Does the new cap make the Polar bottle a top choice?

No. Regardless of how good the valve is, it doesn’t fix my other complaints.

Aside from the lid, the only redeeming factor is their design – I’ll admit, I really like the style of their “color” series – it’s just that color is so low on the priority list when I’m comparing water bottles.

There are other bottles that do insulation much better, while also having improved valves. Essentially, the Camelbak Podium series of bottles made the Polar bottle obsolete.

What you might want to do though, whenever your CamelBak cap gets so nasty that it needs replaced, replace it with a Polar Zipstream cap! (Yes, the caps are interchangeable between the two brands.)

You can buy just a Zipstream cap on Amazon for about $5, so you get a good easy-to-clean cap, and it’s $1 less than the CamelBak replacement cap.

But again, don’t forget the missing locking feature.

My final verdict is…

I only liked the Polar bottle many years ago when it was the only insulated bottle option for my bike rides. Today, it’s a joke compared to the competition.

While the new cap is an improvement, it’s not enough to sell me on Polar bottles themselves. So, buy Camelbak Podium Ice bottles, and top them with Polar Zipstream caps!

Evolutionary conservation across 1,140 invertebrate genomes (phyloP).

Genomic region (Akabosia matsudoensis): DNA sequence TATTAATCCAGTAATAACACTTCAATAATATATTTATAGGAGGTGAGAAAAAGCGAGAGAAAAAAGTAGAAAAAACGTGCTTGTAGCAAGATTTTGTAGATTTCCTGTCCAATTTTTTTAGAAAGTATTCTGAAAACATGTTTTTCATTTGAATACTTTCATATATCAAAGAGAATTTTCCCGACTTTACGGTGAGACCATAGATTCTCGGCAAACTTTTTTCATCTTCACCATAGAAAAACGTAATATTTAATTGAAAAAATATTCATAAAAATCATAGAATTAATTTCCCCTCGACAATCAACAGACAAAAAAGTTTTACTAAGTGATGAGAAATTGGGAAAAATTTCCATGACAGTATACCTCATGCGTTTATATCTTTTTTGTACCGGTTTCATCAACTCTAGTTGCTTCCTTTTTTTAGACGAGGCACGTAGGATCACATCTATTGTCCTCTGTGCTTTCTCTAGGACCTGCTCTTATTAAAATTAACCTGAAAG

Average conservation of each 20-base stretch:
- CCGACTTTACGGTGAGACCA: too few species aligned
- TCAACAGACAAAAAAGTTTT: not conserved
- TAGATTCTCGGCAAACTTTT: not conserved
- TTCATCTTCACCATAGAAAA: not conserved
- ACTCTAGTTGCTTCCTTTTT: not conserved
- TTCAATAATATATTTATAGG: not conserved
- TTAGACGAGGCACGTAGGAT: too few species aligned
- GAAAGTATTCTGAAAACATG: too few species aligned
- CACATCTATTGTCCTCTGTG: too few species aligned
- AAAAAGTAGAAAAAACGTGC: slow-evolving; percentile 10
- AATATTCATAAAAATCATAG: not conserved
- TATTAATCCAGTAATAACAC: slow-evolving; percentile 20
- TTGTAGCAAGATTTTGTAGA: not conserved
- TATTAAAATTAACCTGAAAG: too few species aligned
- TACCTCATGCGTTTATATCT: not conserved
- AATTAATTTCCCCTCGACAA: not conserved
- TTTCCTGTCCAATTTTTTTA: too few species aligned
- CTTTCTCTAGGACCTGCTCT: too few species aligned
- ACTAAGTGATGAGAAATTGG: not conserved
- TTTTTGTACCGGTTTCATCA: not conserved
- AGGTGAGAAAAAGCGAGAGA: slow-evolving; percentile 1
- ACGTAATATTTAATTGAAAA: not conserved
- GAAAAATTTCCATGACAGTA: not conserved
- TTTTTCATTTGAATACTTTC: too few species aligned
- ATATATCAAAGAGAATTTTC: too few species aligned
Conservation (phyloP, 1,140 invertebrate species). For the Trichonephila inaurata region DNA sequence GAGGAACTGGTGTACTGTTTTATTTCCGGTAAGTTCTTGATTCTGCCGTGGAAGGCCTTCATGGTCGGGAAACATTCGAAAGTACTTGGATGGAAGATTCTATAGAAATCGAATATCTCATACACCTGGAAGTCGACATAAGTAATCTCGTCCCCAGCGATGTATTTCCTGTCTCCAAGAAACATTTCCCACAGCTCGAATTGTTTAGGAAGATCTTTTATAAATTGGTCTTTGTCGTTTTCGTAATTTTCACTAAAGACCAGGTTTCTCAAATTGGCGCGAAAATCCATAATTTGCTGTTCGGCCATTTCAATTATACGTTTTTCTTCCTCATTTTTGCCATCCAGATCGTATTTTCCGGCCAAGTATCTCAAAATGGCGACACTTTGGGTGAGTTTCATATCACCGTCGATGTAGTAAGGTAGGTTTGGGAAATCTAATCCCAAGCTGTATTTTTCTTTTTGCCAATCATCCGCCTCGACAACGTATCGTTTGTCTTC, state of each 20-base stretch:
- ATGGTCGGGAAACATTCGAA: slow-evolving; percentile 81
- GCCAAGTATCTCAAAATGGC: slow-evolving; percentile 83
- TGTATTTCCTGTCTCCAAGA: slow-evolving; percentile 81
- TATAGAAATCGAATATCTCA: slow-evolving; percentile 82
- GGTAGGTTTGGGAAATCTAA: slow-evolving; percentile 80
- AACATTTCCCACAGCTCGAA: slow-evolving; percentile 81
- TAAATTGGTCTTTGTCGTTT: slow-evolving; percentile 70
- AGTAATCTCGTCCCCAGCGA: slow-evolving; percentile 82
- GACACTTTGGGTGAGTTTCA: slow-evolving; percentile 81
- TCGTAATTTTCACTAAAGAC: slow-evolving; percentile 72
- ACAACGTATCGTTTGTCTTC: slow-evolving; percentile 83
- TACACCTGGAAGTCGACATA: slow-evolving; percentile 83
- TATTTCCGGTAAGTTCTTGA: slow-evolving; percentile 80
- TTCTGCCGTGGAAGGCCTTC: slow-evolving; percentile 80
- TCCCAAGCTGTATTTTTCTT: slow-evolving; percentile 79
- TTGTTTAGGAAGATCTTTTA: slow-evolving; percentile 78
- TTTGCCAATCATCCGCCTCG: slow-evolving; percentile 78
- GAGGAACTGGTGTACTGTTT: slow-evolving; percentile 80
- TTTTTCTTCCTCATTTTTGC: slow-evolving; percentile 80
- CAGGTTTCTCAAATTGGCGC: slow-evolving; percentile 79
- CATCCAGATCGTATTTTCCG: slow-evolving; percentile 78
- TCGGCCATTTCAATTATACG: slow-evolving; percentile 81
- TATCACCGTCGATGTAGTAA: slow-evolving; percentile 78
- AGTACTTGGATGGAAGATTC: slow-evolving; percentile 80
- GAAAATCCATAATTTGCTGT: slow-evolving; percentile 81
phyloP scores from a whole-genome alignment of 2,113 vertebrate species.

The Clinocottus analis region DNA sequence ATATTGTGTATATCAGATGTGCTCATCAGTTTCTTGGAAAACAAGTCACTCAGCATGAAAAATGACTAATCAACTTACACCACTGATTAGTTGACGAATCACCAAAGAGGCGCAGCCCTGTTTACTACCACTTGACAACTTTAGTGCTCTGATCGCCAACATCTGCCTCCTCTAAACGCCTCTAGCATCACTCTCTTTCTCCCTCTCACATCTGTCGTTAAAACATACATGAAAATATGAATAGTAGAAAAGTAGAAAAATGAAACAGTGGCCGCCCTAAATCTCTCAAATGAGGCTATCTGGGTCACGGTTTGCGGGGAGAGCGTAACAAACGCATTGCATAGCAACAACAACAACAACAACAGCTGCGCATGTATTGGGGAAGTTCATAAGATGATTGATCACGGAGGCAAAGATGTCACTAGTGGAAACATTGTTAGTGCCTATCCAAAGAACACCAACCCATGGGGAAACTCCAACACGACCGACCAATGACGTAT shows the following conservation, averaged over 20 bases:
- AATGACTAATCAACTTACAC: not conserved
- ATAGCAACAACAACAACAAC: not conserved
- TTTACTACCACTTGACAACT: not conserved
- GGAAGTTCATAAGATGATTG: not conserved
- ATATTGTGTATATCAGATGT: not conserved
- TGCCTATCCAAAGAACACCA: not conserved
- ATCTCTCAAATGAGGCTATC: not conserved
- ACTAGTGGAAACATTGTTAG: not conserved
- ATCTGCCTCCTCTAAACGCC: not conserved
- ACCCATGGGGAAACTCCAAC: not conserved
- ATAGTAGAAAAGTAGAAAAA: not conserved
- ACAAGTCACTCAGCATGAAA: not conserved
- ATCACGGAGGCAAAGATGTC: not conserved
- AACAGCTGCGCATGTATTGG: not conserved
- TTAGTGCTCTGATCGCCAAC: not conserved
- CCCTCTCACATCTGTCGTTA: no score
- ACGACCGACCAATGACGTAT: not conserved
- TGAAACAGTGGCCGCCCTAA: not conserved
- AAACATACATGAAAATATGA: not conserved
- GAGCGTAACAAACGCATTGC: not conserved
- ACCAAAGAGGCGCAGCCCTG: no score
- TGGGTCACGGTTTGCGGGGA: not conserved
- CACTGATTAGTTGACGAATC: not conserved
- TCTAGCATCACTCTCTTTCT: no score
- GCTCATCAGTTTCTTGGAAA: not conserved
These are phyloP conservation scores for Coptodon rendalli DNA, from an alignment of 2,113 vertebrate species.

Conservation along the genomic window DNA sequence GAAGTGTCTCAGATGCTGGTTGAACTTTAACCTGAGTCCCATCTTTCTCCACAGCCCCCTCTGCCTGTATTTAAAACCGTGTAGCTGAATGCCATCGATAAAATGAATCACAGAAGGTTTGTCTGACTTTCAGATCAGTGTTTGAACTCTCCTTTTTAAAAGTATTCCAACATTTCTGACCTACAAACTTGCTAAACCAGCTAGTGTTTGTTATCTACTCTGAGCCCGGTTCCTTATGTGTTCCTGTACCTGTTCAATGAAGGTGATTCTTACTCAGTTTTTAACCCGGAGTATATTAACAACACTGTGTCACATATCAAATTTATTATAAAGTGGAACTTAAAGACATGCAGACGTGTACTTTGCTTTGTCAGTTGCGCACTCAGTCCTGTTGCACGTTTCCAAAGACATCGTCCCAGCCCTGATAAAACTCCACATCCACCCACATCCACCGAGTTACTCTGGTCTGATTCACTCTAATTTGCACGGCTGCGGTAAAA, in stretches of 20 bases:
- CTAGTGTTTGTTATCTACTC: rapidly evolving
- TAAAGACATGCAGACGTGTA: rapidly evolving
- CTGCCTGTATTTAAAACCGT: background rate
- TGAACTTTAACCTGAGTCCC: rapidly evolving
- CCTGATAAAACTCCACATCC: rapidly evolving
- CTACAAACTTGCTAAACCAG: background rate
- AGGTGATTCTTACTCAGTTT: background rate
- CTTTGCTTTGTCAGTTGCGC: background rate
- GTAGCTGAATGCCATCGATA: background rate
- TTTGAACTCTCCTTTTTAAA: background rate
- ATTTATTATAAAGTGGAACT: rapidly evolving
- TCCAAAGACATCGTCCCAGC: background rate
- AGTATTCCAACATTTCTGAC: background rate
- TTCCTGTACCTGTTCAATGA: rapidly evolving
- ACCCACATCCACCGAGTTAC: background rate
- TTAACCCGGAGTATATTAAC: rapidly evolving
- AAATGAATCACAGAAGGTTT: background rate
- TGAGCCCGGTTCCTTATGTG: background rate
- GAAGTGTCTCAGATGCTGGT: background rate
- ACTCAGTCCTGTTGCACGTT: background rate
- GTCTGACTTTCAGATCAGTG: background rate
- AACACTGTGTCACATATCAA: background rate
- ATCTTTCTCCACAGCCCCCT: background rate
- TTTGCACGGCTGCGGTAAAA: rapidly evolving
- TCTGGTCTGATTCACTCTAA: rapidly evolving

Official website: www.PolarBottle.com

Buy online: www.Amazon.com

Product Review Details
Company: Polar USA
Product: Polar Bottle Water Bottle
Reviewed by: Coach Levi
My Rating: 2.0 out of 5
Review first published: 2008-11-12
Date last updated: 2017-08-12
Obtained Product: Purchased at retailer.
CoachLevi.com Advertiser: No.

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1 Comment
  1. [Submitted on: Nov 13, 2008 @ 16:49]

    I, and just about everyone I ride with uses the Polar bottle. In the Texas heat, the difference between warm, tepid liquid and cool or cold is awesome. I keep my Polar bottles in the freezer all the time, either with some frozen Citomax to act as ice in hot weather, or empty to prevent growth of yukky green stuff. You do sacrifice a little volume, but I just stick a third bottle in my jersey pocket and I’m good to go.

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coach levi
Hi, I'm Coach Levi. I'm a USA Cycling Certified Level 3 Coach as well as Level 1 Certified with Precision Nutrition. Want to feel better, ride faster, and look great? Let's work together!

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Coach Levi is my favorite child and favorite cycling coach. I'd choose him over Christoper McCarmikael even. Did I mention that Levi can coach you to a healthier lifestyle where you look and feel your best?